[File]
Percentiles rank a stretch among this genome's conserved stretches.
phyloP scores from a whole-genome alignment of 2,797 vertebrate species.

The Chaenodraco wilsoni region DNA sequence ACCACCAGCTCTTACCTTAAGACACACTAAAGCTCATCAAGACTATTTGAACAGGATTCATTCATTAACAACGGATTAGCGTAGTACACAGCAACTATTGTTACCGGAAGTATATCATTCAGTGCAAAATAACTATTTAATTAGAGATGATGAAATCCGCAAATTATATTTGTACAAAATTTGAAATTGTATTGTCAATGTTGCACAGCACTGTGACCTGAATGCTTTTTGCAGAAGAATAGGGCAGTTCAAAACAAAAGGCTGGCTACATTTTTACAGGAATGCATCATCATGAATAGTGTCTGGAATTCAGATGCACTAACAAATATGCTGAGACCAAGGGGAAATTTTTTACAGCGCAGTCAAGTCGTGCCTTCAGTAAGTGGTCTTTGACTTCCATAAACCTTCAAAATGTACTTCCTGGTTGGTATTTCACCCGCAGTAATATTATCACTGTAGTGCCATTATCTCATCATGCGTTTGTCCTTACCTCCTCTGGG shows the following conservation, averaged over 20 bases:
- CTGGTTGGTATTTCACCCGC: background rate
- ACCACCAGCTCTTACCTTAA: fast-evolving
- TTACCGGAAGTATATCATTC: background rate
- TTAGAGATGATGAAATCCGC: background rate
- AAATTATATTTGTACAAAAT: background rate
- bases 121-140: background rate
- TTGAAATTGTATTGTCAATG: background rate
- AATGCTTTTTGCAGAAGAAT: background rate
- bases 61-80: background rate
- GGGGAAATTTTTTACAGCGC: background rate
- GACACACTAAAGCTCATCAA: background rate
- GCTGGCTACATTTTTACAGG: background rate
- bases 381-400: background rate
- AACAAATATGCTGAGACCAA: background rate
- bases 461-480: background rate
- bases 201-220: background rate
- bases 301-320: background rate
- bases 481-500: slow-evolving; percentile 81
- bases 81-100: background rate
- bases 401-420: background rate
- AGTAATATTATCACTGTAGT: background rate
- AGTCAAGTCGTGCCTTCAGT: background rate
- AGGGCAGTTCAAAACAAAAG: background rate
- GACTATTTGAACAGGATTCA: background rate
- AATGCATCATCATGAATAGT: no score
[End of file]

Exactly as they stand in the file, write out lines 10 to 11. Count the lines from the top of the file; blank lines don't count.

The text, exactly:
- TTGAAATTGTATTGTCAATG: background rate
- AATGCTTTTTGCAGAAGAAT: background rate